What happened
Yale University officials said on Friday that a senior Aliza Shvarts didn’t really repeatedly artificially inseminate herself and induce miscarriages in an art project. “The entire project is an art piece, a creative fiction designed to draw attention to the ambiguity surrounding form and function of a woman’s body,” Helaine S. Klasky, an associate dean, said. (FOXNews.com) But in a guest column published in Friday's student newspaper, the Yale Daily News, Shvarts said the project, which reportedly includes videotape of forced miscarriages, was real, although she never knew if she was actually pregnant. (AP via Google News)

What the commentators said
“Whether you really will be watching Aliza Shvarts kill her unborn children, or you will be watching Aliza Shvarts pretend to kill her unborn children,” said Rod Dreher in Beliefnet’s Crunchy Con blog, this so-called art project depicts Shvarts denying “her humanity,” and presenting “herself as a barbarian, to barbarians.” She claimed this wasn’t for “shock value,” but, “please.” That’s all it was, and the entire university should curl up in shame. “Utterly diabolical. Sick, Nazi-style stuff.”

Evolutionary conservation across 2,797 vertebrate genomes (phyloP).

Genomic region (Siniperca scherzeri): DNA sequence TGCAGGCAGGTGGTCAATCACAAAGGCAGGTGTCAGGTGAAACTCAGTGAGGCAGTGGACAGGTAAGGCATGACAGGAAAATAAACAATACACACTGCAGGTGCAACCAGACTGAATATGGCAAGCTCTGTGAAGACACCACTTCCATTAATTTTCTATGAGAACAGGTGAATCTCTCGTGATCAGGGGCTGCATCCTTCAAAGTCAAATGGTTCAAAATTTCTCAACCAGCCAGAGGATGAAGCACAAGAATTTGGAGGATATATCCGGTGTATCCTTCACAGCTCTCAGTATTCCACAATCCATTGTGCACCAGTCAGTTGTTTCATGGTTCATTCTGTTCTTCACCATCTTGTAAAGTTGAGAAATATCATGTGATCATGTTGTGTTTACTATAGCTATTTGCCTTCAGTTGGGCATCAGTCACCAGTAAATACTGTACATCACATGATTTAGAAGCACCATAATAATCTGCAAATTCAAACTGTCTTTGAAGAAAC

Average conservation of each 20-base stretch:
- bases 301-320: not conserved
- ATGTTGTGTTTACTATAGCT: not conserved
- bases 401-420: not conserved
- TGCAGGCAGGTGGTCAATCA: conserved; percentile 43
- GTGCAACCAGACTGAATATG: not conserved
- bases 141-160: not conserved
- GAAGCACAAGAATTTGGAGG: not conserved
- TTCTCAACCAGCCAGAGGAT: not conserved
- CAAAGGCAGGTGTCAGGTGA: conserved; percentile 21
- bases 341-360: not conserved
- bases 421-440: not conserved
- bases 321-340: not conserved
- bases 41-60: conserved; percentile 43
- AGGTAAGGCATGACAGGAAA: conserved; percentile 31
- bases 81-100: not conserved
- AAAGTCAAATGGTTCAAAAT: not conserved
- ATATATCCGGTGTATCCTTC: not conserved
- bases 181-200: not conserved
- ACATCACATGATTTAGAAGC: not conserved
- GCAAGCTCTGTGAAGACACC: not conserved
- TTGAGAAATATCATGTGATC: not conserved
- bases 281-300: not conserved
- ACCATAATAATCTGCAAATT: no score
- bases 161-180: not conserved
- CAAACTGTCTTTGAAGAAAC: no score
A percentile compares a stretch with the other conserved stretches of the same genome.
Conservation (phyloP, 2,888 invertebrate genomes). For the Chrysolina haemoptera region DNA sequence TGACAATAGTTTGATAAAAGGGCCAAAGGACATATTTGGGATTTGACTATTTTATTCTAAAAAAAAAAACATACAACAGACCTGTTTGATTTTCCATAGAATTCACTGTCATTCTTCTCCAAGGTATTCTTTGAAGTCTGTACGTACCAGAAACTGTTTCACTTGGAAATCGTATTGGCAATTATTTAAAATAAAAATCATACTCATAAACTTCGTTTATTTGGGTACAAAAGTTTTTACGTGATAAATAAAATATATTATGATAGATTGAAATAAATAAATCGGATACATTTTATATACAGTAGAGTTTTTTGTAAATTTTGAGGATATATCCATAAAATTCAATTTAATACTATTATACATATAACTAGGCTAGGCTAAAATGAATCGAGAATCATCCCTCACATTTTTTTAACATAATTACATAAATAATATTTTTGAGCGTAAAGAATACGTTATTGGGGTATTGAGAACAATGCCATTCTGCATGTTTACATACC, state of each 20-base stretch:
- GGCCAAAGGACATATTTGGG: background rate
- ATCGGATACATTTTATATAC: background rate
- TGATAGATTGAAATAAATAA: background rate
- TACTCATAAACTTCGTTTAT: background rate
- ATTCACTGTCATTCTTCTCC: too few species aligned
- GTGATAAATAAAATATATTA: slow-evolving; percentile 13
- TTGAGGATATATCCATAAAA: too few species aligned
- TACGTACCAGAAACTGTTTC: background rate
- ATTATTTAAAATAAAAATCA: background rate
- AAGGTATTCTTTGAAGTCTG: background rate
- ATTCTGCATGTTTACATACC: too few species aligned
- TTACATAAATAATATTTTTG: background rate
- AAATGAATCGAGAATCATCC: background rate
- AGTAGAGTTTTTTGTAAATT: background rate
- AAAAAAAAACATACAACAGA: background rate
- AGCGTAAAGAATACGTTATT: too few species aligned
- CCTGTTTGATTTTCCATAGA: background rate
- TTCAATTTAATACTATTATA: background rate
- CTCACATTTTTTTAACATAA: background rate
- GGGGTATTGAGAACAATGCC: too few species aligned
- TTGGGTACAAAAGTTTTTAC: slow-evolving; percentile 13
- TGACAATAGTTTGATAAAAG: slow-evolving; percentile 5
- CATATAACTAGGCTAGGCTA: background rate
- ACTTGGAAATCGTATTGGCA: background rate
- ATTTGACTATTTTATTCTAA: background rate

Most of the headlines about this controversy are designed to reassure people that Shvarts’ tale is a hoax, said Mike Nizza in The New York Times’ The Lede blog. But before anyone can really know what to think about “this hoax masquerading as art,” something will have to give. Either Shvarts will have to come clean even if the truth will “compromise” her artistic credibility, or Yale will have to admit it doesn’t really know what happened.

It’s clear that Shvarts’ “sensational” story was phony, said Tom Weber in The Wall Street Journal’s Buzzwatch. As soon as the story was out, “even as groups on both sides of the abortion debate were reacting with outrage and dismay,” bloggers and others were pointing out the “sketchy details” on how she induced the miscarriages. “If the whirlwind showed once again how suddenly a wild tale can command attention in a digital age, it also demonstrated a corollary: Scrutiny—and, ultimately, debunking—comes just as swiftly.”

"Is it a hoax?" said Ben Greenman in an AOL blog. "Is it a piece of performance art? Can't it be both?"